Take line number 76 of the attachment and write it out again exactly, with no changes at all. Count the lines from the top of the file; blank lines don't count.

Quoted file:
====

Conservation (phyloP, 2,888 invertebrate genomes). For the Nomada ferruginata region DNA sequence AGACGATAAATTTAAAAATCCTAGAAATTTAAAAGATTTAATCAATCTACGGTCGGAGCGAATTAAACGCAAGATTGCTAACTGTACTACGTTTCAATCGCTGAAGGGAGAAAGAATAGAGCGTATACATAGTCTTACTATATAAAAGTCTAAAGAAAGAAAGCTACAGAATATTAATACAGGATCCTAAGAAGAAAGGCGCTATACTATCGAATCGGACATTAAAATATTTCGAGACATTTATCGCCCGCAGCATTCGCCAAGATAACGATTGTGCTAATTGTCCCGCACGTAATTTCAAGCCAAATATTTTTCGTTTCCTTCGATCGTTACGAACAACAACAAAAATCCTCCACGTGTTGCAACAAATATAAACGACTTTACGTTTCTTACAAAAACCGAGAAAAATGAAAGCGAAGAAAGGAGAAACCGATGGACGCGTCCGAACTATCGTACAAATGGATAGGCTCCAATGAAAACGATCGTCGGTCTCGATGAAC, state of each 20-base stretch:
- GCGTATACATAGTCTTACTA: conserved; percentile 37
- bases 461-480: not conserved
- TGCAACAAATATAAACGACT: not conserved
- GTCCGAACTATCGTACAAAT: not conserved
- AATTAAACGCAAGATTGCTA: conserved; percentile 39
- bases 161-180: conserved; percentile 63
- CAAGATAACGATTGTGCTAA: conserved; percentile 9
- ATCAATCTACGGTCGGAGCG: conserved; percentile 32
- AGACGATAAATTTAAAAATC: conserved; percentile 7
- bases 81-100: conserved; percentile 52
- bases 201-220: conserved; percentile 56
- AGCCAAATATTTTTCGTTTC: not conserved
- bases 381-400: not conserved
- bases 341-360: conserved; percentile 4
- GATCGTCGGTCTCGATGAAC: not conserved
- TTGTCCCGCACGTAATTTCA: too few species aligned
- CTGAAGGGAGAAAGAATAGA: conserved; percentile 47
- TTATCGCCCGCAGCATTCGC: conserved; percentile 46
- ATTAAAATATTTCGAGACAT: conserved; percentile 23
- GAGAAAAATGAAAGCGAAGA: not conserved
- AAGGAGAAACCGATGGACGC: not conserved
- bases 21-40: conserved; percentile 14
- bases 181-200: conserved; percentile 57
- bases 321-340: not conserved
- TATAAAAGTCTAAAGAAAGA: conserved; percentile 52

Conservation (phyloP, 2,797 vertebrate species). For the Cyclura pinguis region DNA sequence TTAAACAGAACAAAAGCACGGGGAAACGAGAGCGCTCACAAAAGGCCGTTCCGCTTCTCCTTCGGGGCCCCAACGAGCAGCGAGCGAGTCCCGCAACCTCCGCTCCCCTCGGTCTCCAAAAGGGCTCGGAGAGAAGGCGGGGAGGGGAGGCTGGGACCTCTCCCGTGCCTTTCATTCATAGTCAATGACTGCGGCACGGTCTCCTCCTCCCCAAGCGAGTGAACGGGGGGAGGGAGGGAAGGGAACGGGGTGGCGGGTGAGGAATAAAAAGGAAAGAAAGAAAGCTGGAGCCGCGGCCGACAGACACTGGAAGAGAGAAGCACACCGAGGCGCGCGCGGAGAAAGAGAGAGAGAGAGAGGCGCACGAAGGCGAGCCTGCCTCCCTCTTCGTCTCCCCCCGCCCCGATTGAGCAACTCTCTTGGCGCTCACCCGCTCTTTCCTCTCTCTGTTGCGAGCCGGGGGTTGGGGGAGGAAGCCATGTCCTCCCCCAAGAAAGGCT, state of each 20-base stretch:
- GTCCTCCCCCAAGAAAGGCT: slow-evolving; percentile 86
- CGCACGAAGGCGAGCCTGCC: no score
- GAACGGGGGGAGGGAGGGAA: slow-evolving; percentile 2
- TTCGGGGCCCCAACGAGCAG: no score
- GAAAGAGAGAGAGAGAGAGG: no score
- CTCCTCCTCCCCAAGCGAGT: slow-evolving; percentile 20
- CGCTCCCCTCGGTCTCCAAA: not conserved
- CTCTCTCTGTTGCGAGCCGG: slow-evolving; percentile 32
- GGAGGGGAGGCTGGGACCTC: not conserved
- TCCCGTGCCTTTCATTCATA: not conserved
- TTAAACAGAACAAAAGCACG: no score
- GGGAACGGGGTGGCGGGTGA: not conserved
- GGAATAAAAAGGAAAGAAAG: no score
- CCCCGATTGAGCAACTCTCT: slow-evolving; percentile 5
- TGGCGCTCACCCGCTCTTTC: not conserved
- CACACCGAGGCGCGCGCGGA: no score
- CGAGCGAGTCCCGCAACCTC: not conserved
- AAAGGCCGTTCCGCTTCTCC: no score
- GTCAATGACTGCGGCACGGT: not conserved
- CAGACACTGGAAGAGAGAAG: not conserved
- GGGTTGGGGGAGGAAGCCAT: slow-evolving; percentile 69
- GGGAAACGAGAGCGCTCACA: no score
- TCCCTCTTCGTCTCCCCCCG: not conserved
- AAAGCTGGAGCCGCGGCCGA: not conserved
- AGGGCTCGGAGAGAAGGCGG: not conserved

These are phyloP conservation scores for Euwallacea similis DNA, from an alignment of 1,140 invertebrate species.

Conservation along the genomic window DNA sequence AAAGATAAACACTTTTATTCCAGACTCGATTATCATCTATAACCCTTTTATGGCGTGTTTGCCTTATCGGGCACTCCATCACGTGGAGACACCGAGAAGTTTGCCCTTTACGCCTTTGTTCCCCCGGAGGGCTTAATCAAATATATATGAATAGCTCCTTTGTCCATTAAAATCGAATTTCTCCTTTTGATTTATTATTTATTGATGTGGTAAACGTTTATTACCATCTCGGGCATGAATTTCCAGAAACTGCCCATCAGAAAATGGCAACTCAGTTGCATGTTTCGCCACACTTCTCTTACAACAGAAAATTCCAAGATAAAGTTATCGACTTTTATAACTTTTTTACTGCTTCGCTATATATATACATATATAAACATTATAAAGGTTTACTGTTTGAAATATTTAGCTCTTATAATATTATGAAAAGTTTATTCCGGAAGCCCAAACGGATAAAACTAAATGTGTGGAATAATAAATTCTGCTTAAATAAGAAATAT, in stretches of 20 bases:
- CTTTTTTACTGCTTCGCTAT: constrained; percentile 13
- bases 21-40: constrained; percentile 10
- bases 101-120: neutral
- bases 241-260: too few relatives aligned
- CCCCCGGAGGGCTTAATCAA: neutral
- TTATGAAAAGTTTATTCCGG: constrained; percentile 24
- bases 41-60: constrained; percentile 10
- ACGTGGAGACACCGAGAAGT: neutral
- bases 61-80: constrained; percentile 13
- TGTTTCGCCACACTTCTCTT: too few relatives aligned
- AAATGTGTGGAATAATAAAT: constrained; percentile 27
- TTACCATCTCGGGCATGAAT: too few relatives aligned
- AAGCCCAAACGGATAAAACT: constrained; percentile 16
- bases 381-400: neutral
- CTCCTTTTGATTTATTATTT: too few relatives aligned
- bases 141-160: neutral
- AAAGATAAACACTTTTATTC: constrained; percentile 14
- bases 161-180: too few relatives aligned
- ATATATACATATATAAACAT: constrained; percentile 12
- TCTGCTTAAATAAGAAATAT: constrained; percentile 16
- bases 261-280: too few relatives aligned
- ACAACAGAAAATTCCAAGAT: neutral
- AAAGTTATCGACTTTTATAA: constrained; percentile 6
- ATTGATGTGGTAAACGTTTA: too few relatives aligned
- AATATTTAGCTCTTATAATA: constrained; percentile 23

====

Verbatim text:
- ACAACAGAAAATTCCAAGAT: neutral